Important Concepts in Thermodynamics

Important Concepts in Thermodynamics:

  • Thermodynamics- That branch of chemistry that deals with the different forms of energy and the quantitative relationship between them are called thermodynamics.
  • System- The part of the universe that is under thermodynamic investigation is called system. For example- a cup of hot tea under observation, a satellite under observation.
  • Surroundings- The part of the universe that is around a system is called surroundings i.e. system + surroundings = universe.
  • Boundary- The surface that separates the system from the surroundings is called boundary.
  • Open System- A system that can exchange matter as well as energy with its surroundings is called an open system. Example- a cup of hot tea without a lid.
  • Closed System- A system that can exchange energy but not the matter with its surroundings is called a closed system. Example- a cup of hot tea with a lid.
  • Isolated System- A system that can exchange neither energy nor matter with its surroundings is called an isolated system. Example- tea in an insulated / thermos flask.
  • Homogenous System- A system that is completely uniform throughout is called a homogenous system. Such a system consists of only one phase. Example- a pure single solid or a liquid or a gas, NaCl dissolved in water, a mixture of C2H5OH and water.
  • Heterogeneous System- A system which consists of two or more phases (i.e. which is not uniform throughout) is called a heterogeneous system. Example- ice in contact with water, petrol and water mixture etc.
  • Phase- A phase is a homogeneous physically distinct and mechanically separable identity in a system.
  • Macroscopic System- A system which consists of a large number of atoms, molecules or ions (matter) is called a macroscopic system. In thermodynamics, only macroscopic systems are studied.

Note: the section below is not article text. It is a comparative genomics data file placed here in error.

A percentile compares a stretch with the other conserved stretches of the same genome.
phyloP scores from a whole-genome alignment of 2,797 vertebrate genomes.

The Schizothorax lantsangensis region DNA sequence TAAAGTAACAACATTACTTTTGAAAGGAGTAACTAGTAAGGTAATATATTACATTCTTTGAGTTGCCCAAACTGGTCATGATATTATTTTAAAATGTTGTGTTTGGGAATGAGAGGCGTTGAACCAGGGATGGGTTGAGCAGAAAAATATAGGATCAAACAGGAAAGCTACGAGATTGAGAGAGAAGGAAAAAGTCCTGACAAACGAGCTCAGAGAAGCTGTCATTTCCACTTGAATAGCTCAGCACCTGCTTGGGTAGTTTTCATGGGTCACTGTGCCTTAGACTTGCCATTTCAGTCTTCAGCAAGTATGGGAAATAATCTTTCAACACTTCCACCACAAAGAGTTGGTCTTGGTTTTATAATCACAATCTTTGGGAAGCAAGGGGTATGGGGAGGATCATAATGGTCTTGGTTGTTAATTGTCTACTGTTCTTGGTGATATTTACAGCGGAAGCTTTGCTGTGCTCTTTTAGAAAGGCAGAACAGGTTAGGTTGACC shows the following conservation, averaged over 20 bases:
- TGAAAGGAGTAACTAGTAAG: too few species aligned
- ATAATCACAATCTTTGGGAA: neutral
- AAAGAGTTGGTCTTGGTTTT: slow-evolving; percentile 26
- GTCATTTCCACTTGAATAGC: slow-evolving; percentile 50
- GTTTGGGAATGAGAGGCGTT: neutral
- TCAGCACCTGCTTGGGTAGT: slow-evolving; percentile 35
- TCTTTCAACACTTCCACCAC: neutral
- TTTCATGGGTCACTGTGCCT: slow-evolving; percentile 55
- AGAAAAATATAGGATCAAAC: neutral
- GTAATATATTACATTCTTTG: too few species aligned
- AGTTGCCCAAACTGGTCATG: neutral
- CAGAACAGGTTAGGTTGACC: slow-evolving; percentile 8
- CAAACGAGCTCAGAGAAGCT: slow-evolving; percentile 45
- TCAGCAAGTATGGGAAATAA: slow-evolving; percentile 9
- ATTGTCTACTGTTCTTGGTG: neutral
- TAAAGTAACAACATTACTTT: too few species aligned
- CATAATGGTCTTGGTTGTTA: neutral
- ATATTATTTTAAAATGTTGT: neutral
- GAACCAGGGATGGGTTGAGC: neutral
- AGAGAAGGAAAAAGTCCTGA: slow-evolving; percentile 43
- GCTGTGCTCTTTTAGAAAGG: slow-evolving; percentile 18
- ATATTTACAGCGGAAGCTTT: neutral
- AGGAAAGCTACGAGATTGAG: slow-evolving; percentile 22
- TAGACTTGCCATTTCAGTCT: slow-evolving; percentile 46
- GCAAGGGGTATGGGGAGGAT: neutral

• Macroscopic Properties- These are the properties which are associated with the macroscopic system. Example- pressure, volume, temperature etc.
  • Intensive Properties- A property which does not depend upon the amount of the system is called an intensive property. Example- pressure, temperature, density, refractive index etc.
  • Extensive Properties- A property that depends upon the amount of the system is called an extensive property. Example- volume, mass, internal energy, enthalpy, entropy, free energy etc.
  • State Variables- The properties which determine the state of a system are called state variables. Pressure (P), temperature (T), volume (V) and amount [no. of moles present (n)] are important state variables. If the state variables are fixed, the other properties of the system are also fixed. Any change in state variables produces a change in other properties of the system.
  • State Functions or State Properties- The properties of the system, which depend only upon the state variables, are called state functions or state properties. The change in a state function depends upon only the initial and final states of the system and it is independent of the manner in which the change is brought about. In other words, state functions do not depend upon the path that the process follows. Some state functions are volume, energy, enthalpy, entropy, free energy etc.

Thermodynamic Process:

  • Isothermal Process- A process is said to be isothermal if the temperature of the system remains constant during the process. Such a process takes place when there is an exchange of energy between the system and surroundings. For an isothermal process ΔT = 0.
  • Adiabatic Process- A process is said to be adiabatic if the temperature of the system does not remain constant during the process. Such a process takes place when there is no exchange of heat between the system and the surroundings. For an adiabatic process, heat exchange between system and surrounding i.e. q = 0.
  • Isobaric Process- A process which occurs at constant pressure is called an isobaric process. For an isobaric process ΔP = 0.
  • Isochoric Process- A process, which takes place at constant volume, is called an isochoric process. For an isochoric process ΔV = 0.
  • Cyclic Process- When a system after undergoing a series of changes finally returns to its original state, it is said to have completed a cycle and the entire process is called a cyclic process. Fort a cyclic process ΔU = 0.

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